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I Vitelloni (DVD)

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  • Fellini neo-realism at its finest
  • Very stream-of-consciousness should you not enjoy films of that type
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      07.05.2014 22:40
      Very helpful


      • "Fellini neo-realism at its finest"


      • "Very stream-of-consciousness should you not enjoy films of that type"

      Federico Fellini's first real masterpiece, already showing his considerable natural filming style.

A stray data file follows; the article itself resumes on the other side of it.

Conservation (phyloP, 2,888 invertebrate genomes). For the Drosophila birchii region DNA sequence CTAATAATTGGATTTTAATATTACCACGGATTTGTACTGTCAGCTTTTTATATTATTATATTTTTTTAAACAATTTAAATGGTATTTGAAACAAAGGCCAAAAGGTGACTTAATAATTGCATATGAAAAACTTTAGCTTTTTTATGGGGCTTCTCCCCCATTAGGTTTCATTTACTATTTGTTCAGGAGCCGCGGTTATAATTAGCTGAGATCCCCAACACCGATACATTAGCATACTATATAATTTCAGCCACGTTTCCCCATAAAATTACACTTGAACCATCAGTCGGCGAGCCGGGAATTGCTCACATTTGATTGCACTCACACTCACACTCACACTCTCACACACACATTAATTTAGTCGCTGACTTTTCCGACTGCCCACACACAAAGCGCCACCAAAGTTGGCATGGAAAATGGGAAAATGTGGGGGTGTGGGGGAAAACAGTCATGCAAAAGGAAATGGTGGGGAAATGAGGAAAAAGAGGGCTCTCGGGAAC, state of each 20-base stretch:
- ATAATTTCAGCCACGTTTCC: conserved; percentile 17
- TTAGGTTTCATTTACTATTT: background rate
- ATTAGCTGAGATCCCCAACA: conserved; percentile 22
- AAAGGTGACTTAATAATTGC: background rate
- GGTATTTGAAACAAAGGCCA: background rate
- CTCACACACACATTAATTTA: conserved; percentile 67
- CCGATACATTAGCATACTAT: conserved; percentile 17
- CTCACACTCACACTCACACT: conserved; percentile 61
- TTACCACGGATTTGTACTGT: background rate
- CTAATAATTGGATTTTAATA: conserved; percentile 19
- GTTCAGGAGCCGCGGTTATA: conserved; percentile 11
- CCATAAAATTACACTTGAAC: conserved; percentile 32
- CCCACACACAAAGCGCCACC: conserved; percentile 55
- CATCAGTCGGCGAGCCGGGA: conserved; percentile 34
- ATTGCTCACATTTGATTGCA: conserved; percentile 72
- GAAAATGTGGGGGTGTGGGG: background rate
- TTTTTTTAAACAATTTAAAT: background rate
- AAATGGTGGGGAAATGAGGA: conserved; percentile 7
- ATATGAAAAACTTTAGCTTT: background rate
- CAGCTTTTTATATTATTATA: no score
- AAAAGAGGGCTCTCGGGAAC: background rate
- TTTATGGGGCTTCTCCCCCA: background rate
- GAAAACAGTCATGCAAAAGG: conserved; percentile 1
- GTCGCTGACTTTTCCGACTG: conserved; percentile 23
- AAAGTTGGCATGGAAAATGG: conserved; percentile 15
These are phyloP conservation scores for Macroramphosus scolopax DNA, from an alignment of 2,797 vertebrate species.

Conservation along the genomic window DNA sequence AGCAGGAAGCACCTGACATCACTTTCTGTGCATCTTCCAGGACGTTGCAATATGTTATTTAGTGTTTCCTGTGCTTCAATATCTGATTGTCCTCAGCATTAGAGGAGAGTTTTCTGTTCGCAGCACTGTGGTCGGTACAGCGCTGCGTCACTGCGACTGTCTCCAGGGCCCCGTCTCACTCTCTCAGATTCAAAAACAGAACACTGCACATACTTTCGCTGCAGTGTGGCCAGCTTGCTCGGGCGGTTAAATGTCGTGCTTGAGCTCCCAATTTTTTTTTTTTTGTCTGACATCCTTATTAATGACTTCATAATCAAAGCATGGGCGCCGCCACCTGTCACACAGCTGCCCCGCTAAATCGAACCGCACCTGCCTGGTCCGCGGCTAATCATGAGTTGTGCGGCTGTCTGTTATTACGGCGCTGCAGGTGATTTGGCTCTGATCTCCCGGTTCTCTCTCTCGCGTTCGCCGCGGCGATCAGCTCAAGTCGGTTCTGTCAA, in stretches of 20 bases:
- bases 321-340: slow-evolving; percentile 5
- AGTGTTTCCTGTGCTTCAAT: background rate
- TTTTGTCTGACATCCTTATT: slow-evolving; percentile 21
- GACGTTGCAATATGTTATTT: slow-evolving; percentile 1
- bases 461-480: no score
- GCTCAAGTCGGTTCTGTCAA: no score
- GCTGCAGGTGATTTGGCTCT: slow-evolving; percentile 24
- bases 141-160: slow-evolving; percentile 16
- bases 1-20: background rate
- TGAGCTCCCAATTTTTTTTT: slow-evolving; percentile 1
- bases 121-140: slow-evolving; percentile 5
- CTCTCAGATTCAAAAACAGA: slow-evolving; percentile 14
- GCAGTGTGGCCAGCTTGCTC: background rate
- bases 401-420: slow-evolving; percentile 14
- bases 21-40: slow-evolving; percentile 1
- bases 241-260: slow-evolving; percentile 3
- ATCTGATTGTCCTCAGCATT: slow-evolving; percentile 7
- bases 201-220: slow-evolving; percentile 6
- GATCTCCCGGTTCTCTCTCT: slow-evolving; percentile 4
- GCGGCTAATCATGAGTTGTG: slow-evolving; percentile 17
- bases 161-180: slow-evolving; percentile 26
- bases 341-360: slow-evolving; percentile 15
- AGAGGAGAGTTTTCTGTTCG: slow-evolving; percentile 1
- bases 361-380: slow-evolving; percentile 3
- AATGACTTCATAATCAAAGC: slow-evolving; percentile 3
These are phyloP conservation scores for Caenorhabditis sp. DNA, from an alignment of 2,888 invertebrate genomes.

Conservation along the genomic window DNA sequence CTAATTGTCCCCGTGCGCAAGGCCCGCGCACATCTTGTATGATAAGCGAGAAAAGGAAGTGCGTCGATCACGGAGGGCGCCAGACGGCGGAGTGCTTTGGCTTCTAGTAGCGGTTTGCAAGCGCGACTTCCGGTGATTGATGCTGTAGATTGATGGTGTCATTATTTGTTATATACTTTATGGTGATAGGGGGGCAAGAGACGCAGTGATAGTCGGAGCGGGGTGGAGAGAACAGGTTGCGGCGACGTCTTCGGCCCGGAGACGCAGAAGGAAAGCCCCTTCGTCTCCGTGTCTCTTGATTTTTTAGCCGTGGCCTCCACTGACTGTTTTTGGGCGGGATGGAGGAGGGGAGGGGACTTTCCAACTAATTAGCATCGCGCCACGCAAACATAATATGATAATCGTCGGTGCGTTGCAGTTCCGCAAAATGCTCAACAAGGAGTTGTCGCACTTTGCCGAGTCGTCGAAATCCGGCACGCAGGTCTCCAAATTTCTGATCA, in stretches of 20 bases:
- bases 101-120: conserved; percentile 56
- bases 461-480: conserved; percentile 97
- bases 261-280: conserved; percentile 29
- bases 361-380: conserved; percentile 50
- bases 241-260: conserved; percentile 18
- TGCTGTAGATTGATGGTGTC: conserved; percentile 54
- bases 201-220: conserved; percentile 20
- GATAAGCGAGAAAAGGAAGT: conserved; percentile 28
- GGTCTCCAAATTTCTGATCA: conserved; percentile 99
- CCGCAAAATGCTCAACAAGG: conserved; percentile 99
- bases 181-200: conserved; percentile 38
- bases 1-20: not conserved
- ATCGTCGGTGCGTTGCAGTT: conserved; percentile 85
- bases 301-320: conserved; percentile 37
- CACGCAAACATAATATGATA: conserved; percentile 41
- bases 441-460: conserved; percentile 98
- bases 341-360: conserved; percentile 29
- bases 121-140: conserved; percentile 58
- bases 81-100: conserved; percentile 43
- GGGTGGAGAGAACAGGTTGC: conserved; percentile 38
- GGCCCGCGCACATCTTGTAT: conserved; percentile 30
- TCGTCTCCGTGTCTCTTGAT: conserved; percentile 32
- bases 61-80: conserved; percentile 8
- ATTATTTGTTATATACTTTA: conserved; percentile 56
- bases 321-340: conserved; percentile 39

Federico Fellini's break-out film was in large parts inspired by his own life and surroundings, focusing on the existential aimlessness of youths in post-war Italy. The vitellonis (loosely meaning "slackers") are a group of friends who spend their days aimlessly wandering around their small provincial town, chasing skirt, and having big dreams that none ever have the push to actually execute. Though essentially an ensemble piece revolving around the five young men in this group, the central focus is on Fausto (Franco Fabrizi), who gets the young Sandra (Leonora Ruffo) pregnant and is forced to marry her, yet is not willing to give up his womanising ways even after that. The youngest of the group and Sandra's brother, Moraldo (Franco Interlenghi), disapproves, but is more caught up in the preponderances over the meaning of his own life and holding up a dream of leaving his home for some place else. In many ways, this film was to signify what was to become typical of Fellini, particularly the acute sense of presence of the characters and their surroundings that are in some ways more important than the plot itself. The main climax of Fausto stepping up to his responsibility of a faithful husband is thus undercut by Moraldo's solo departure, leaving his vitellonis behind to supposedly never achieve their dreams, a symbolic breaking from listless inaction to take that step toward becoming an adult. With its combination of slice-of-life, existentialism, surrealism, and growing up in a small provincial town, this movie is a real winning charmer. A particular highlight is a late night dinner at the house of an eccentric actor (Achille Majeroni), whom one of the vitellonis, the aspiring stage writer Leopoldo (Leopoldo Trieste) admires, resulting in one of those poetically magical encounters Fellini's films were often filled with. (c) berlioz, 2014


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